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The University of Hartford

Diary: Notes from the Dark Side
by Rob Turner, May 12th 2002

Oh, how times change! I was just rummaging around in the record library and happened on two, old Emerson, Lake and Palmer albums. One was the 1977 album "Works" and the other "In Concert" from 1979. Both contained essentially the same songs, but live versus studio versions. In those days the D.J.'s here would leave comments and recommendations to one another on labels stuck to the sleeves of the L.P.'s. The comments on 1977's "Works" were "A most impressive L.P. Great mixture of tunes." By 1979 the live version of many of the same songs earned rather different reviews: "Technocratic overkill!" "Ditto - sucks!" What could have happened to change attitudes so much in just a 24-month period?
Emerson, Lake and Palmer were the most commercially successful progressive rock band during the genre's heyday in the 70's followed closely by Yes, Genesis and King Crimson. For those of us who enjoyed that sort of thing, times were good. Beautiful, mind bending music that used an array of instruments capable of making unique sounds played with a level of musicianship that many could appreciate, but only a few could duplicate.
EL&P were firmly based in the classics. Yes drew inspiration from "Siddhartha" (Close to the Edge), "Autobiography of a Yogi" (Tales from Topographic Oceans) and "War and Peace" (The Gates of Delirium). King Crimson merged jazz, classical and the poetic imagery of Peter Sinfield into their own unique brand of music while Genesis created soundtracks for a series of fairy tales worthy of Lewis Carroll. It seemed rock had finally been let loose to explore new territory, no longer restrained to AOR's 2 and 3 minute ditties, jam packed with hooks and love stories. No, this was something more serious. Not that we didn't still love the Beatles, Kinks and Stones, but sometimes you just wanted more.
Then came the Sex Pistols and punk. A new vehicle for the anger and angst of youth. Why it became so all consuming and allowed to destroy everything that came before it has mystified me for many years. Music to me is an expression of thought and emotion - why focus only on those that were so angry and destructive? It didn't do Sid and Nancy much good. Was it a reflection of how bad things had become societally? True, things were bad in England economically then, but not so bad here. We were, as we are today, the greatest nation on earth. So why were we so pissed off? I know I wasn't. At least not until it became almost impossible for me to find the kind of music I enjoyed the most.
Age and hindsight have provided me with some clues. The older I get, the more I understand the power of money in this country. We are, after all, a capitalist society. Overall, I think that is a good thing, but we all know that it can lead to some huge inequities and that, as I heard Spiderman say today, "with great power comes great responsibility."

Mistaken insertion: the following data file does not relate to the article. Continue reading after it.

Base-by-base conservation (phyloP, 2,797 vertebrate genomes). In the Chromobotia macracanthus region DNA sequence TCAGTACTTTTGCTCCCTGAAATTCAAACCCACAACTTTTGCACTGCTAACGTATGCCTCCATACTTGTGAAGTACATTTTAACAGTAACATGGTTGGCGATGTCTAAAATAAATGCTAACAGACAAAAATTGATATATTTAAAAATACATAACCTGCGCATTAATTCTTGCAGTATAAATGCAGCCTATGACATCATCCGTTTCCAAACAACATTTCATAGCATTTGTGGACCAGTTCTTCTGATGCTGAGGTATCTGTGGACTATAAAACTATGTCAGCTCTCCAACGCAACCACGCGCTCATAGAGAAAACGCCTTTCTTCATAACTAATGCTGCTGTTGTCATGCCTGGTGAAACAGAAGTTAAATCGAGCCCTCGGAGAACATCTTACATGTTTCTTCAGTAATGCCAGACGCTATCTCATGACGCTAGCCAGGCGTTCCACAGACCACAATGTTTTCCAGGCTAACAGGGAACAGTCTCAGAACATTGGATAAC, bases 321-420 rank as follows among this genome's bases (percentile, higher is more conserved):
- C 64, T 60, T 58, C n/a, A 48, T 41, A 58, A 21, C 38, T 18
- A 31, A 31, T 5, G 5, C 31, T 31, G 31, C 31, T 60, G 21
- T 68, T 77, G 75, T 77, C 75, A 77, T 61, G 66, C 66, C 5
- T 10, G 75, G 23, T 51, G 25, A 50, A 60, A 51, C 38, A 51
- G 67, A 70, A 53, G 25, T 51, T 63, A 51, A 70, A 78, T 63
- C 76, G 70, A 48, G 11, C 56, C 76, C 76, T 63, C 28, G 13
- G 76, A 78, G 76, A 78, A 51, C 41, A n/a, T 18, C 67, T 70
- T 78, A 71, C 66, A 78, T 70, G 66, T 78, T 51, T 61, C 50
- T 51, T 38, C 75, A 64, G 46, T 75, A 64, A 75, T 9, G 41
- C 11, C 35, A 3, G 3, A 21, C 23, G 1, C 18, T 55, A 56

EL&P, Yes and Genesis had all become very expensive to produce, both in the studio and on the stage. Arguments over money, direction and egos resulted in a lapse in creativity and, suddenly, it became hard to pay the bills. This was the death knell for those musicians dependent on the major record labels who are happy only when sales are in the millions and the stadiums are full. All of these bands continued to fill the stadiums, but record sales dropped off. The egos inflated by sudden wealth and the pressure to engage an ever-larger audience remained, no matter what the cost artistically. Then along came punk. No costly production, no caravans of 18-wheelers to carry the stage set-ups. Just attitude and lots of it. The record executives must have been in heaven, but that level of anger was hard to sustain. The 80's saw happier, more musically sophisticated bands gain success. Talking Heads and Peter Gabriel, now solo, managed to make the music interesting and commercially viable at the same time, but nowhere was there anyone willing to put up the kind of money required to sustain the progressive genre the way it was in the 70's. I think that's O.K., but there should be room for everything. Everyone is entitled to their own opinions and their own tastes. Progressive music isn't bad or evil just because its costly and time consuming. But once the record companies realized their own version of "Money for Nothing," they were among the first to condemn the economic monster they had helped to create.
There are those of us who still enjoy making and listening to this kind of music. The Internet has made it more commercially viable by providing easier access. Musicianship and creativity always have a place, no matter what the scale. That the record sales of some of the label-made are plummeting and leaving the big record executives scratching their heads may be the signal that another change is on the way. The "jam" bands seem to be gaining in popularity - remember Cream and Hendrix? Other news that bodes well for the future is the fact that the NEARfest, which will feature two solid days of progressive music in Trenton, NJ at the end of June, sold out in 45 minutes! Maybe creativity and musicianship are on the rise again. We'll see.

Copyright©WWUH: July/August Program Guide, 2002

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